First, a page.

Worship Service Prayer…Why Is Spontaneous Superficial?

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Worship service prayer has been relegated to the role of a worship service utility infielder.  It is plugged into worship service holes as a jack-of-all-trades transitional service element. Instead of a profound conversation with the Father as an act of worship, prayer is used to allow a final breath of fresh air before a long service section, to break up a song set when keys or styles are not relative, to assure senior adult deacons that they still have value in the new worship format, or to discreetly move the worship band to the platform.

Our desire for prayer spontaneity has evolved into a routine of predictable leaders leading predictable prayers at predictable times.  When trite prayer clichés cause the minds of the pray-ers as well as the pray-ees to wander…it is no wonder that spontaneous prayer seems superficial.

Hughes Oliphant Old wrote, “For many generations American Protestants have prized spontaneity in public prayer.  One has to admit, however, that the spontaneous prayer one often hears in public worship is an embarrassment to the tradition.  It all too often lacks content.  It may be sincere, but sometimes it is not very profound.  One notices sometimes that the approach to prayer that these prayers reveal is immature, if not simply misleading.  Spontaneity needs to be balanced by careful preparation and forethought.  It needs to be supported by an intense prayer life.  One must be well experienced in prayer to lead in prayer.  One can hardly lead if one does not know the way oneself.  Spontaneity has to arise from a profound experience of prayer.”[1]

Eugene Peterson wrote the forward for the new book, Dumbfounded Praying, written by Harold Best.  Peterson wrote, “Prayer is a natural and authentic substratum of language.  But there is an irony here: prayer, language at its most honest, is also the easiest language to fake:  We discover early on that we can pretend to pray, use the words of prayer, practice forms of prayer, assume postures of prayer, acquire a reputation for prayer, and never pray.”[2]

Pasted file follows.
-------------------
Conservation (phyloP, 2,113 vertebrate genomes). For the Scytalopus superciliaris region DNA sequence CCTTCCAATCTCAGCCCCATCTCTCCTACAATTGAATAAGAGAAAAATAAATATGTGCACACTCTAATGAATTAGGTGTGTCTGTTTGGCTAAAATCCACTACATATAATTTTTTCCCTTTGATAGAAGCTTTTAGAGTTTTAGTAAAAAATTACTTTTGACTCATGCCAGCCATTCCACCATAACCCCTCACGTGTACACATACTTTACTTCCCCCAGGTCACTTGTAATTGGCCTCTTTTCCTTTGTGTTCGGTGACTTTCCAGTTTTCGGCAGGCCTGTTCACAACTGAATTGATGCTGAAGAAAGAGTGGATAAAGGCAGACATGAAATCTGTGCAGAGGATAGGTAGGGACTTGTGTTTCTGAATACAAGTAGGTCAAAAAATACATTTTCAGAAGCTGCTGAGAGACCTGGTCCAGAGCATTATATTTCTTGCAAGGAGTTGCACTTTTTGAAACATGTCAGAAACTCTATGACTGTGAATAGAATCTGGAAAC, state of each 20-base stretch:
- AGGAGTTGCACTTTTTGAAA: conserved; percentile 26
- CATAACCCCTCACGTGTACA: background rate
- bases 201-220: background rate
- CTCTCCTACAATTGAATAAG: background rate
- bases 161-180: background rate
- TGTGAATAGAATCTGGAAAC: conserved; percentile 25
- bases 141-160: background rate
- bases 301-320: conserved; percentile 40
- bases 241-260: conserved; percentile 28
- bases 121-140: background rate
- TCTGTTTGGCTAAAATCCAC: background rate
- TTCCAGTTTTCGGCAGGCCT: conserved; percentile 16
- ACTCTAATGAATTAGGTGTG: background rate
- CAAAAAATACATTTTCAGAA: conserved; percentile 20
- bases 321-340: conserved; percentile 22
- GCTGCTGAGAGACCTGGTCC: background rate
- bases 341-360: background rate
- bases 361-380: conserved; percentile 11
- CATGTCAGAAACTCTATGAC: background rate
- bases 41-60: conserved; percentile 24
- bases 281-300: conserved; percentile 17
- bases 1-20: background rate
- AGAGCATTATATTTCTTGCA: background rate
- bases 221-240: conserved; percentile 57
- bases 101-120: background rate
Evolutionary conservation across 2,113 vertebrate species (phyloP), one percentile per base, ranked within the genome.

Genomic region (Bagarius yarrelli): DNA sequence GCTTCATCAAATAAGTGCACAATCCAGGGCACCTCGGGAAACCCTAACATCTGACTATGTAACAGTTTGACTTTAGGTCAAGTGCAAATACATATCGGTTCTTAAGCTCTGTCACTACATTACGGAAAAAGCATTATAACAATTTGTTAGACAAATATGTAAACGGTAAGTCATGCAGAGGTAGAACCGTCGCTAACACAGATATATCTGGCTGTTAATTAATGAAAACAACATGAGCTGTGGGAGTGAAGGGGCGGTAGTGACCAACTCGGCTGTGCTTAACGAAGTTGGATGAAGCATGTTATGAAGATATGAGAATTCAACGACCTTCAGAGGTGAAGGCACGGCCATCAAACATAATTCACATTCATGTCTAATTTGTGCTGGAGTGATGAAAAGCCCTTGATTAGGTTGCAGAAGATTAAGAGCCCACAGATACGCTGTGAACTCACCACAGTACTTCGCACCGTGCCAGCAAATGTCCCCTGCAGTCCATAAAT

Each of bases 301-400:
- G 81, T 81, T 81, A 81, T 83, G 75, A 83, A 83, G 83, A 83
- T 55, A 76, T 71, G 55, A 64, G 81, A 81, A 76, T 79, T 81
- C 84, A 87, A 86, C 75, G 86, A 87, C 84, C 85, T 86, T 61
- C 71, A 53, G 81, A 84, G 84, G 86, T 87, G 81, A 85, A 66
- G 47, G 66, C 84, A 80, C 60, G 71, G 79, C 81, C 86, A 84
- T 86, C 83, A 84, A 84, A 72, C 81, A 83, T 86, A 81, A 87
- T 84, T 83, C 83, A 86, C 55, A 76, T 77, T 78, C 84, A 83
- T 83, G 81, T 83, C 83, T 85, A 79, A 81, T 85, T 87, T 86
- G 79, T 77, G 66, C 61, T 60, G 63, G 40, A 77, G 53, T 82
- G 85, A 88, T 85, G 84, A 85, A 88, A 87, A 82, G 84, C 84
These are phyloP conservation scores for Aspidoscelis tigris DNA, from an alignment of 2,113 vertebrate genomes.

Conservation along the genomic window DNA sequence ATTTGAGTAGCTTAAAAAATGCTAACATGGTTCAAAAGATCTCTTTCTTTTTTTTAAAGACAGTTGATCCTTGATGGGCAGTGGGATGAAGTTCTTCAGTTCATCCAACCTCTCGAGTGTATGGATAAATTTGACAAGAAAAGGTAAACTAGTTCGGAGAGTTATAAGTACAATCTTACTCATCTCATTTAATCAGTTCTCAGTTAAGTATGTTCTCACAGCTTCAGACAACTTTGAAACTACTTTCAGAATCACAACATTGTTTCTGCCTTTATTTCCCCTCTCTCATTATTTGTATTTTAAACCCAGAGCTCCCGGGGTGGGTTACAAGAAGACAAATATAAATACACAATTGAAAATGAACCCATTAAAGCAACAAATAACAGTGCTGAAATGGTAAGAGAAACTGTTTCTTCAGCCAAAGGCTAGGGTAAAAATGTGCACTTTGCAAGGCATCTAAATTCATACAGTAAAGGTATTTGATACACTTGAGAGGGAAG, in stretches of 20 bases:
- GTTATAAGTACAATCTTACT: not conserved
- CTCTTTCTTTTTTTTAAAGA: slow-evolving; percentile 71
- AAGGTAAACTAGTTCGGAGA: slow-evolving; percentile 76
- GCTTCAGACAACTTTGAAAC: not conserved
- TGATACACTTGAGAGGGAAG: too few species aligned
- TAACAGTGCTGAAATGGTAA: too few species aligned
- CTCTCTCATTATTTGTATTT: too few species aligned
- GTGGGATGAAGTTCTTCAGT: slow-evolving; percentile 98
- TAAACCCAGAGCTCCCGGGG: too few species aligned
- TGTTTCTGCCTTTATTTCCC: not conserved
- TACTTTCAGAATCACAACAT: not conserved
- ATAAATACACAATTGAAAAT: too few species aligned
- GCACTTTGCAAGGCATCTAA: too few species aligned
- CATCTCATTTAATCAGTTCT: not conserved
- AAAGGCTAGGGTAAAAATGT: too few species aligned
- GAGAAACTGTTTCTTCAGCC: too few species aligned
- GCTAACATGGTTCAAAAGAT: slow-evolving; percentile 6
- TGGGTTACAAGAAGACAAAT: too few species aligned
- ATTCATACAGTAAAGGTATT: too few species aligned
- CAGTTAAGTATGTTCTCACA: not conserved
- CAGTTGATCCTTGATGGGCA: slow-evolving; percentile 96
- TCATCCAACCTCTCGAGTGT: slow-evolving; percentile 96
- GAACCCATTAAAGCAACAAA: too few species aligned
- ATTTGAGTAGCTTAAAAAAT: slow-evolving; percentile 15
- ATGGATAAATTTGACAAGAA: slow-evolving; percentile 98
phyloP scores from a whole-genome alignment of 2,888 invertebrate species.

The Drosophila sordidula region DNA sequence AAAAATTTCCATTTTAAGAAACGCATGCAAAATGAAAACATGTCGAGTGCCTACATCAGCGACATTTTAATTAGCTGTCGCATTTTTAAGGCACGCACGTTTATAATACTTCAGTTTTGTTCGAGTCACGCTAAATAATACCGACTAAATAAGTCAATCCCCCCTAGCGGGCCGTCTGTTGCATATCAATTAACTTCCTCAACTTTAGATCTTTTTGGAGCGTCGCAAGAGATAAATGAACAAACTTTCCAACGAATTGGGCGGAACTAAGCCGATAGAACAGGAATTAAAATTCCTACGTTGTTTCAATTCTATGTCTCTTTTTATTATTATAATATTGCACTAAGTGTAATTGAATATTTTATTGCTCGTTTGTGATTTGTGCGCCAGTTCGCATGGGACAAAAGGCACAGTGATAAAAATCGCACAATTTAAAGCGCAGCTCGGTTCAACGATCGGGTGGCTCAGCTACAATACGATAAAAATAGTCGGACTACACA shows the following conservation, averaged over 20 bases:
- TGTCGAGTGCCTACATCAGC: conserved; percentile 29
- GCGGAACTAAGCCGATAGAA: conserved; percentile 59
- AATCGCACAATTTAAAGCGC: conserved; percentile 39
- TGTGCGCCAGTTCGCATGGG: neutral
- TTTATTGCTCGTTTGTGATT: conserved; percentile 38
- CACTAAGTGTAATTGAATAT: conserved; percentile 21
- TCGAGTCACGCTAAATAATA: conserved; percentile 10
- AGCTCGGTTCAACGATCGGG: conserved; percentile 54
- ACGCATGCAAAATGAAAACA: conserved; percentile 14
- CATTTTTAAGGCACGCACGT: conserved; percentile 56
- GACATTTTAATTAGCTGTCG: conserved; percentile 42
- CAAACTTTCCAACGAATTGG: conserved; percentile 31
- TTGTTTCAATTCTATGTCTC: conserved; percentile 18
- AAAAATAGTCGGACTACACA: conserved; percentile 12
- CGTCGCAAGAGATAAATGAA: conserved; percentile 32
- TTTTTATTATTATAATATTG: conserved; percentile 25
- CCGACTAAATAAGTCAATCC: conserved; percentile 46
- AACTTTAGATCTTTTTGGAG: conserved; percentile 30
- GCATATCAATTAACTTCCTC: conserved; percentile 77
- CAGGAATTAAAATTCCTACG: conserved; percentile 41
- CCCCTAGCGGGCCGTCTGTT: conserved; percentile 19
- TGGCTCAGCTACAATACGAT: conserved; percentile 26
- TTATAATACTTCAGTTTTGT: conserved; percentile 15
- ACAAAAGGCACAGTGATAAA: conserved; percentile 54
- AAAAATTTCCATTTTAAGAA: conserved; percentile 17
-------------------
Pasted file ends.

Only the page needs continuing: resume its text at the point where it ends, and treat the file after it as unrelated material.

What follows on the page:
Harold Best writes, “I believe more than ever that the age-old craft of writing prayers should be re-visited by all of us, for it accomplishes three things. First, the writer is literally forced into levels of thought, scriptural usage, and architectural cogency that are not possible in the kind of spontaneous praying that one usually does in private, and sad to say, is often found in the typical pastoral prayers in corporate worship.  Second, even though writing prayers takes time, time is the very thing we need and must take to bring prayer into a greater sweep and cogency.  But third, what goes around comes around:  the more we tackle and work through the really tough issues and the more we force these into thought-out and written form, the more skilled we can become in extemporaneous prayer.”[3]

If we spent as much time understanding and teaching the profundity of prayer as we presently spend trying to teach new songs or protect the old ones could worship conflict be abated?  If experience and preparation expectations were just as stringent for leading in public prayer as our requirements for a worship service soloist or choir anthem, could our worship be radically impacted?  This new book by Harold Best can serve as a great companion tool to help leaders figure that out.


[1] Hughes Oliphant Old, Leading in Prayer: A Workbook for Worship (Grand Rapids: William B. Eerdmans, 1995), 5.

[2] Eugene H. Peterson, as quoted in Harold M. Best, Dumbfounded Praying (Eugene: Wipf & Stock, 2011), xii.

[3] Harold M. Best, Dumbfounded Praying, xix.

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One Response to “Worship Service Prayer…Why Is Spontaneous Superficial?”

  • Paul Clark Jr Says:

    This is a powerful word, especially in today’s “worship feel” of maintaining a drone through “the worship set.” Communion with God is never a “feel” or part of a set. Great reminder for us! Thank you.

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